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## Microeconomics

### Course: Microeconomics>Unit 2

Lesson 3: Market equilibrium and changes in equilibrium

# Market equilibrium

The actual price you see in the world is a balancing act between supply and demand.

## Key points

• Supply and demand curves intersect at the equilibrium price. This is the price at which we would predict the market will operate.

## Where demand and supply intersect

Because the graphs for demand and supply curves both have price on the vertical axis and quantity on the horizontal axis, the demand curve and supply curve for a particular good or service can appear on the same graph. Together, demand and supply determine the price and the quantity that will be bought and sold in a market.
Intersecting supply and demand curves
The graph shows the demand and supply for gasoline where the two curves intersect at the point of equilibrium.
The demand curve, D, and the supply curve, S, intersect at the equilibrium point E, with an equilibrium price of 1.4 dollars and an equilibrium quantity of 600. The equilibrium is the only price where quantity demanded is equal to quantity supplied. At a price above equilibrium, like 1.8 dollars, quantity supplied exceeds the quantity demanded, so there is excess supply. At a price below equilibrium, such as 1.2 dollars, quantity demanded exceeds quantity supplied, so there is excess demand.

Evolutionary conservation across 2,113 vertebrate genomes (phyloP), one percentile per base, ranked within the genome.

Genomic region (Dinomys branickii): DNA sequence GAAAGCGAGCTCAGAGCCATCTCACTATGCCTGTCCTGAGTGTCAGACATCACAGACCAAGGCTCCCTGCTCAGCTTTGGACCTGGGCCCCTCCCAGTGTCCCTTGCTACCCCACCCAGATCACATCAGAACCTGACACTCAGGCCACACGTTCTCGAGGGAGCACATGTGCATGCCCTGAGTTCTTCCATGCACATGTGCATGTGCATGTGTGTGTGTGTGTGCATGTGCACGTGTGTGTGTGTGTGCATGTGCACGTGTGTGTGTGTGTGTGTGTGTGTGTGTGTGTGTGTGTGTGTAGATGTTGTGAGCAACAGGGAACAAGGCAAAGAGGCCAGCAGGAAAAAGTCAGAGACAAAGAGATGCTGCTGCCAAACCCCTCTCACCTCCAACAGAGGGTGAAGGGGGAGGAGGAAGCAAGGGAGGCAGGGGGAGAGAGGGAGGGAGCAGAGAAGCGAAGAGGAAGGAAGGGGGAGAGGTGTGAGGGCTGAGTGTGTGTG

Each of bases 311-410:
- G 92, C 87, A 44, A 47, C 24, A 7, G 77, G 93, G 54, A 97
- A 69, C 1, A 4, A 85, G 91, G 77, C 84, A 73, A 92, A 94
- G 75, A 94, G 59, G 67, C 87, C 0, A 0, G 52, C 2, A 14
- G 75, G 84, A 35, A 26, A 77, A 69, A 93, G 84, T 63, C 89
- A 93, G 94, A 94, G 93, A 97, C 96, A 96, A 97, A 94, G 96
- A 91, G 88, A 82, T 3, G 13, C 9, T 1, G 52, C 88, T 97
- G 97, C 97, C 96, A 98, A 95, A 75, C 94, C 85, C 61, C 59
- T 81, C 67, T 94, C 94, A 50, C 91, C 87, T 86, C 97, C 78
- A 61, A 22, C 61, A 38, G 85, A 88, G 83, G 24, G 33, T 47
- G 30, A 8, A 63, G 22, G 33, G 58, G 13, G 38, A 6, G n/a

We can also find the equilibrium price by looking at a table.
Price per gallonQuantity supplied in millions of gallonsQuantity demanded in millions of gallons
dollar sign, 1, point, 00500800
dollar sign, 1, point, 20550700
start color #df0030, dollar sign, 1, point, 40, end color #df0030start color #df0030, 600, end color #df0030start color #df0030, 600, end color #df0030
dollar sign, 1, point, 60640550
dollar sign, 1, point, 80680500
dollar sign, 2, point, 00700460
dollar sign, 2, point, 20720420
The equilibrium price is the only price where the plans of consumers and the plans of producers agree—that is, where the amount consumers want to buy of the product, quantity demanded, is equal to the amount producers want to sell, quantity supplied. This common quantity is called the equilibrium quantity. At any other price, the quantity demanded does not equal the quantity supplied, so the market is not in equilibrium at that price.
The word equilibrium means balance. If a market is at its equilibrium price and quantity, then it has no reason to move away from that point. However, if a market is not at equilibrium, then economic pressures arise to move the market toward the equilibrium price and the equilibrium quantity.
Check out this video to see a discussion of how the interaction between supply and demand leads to an equilibrium price.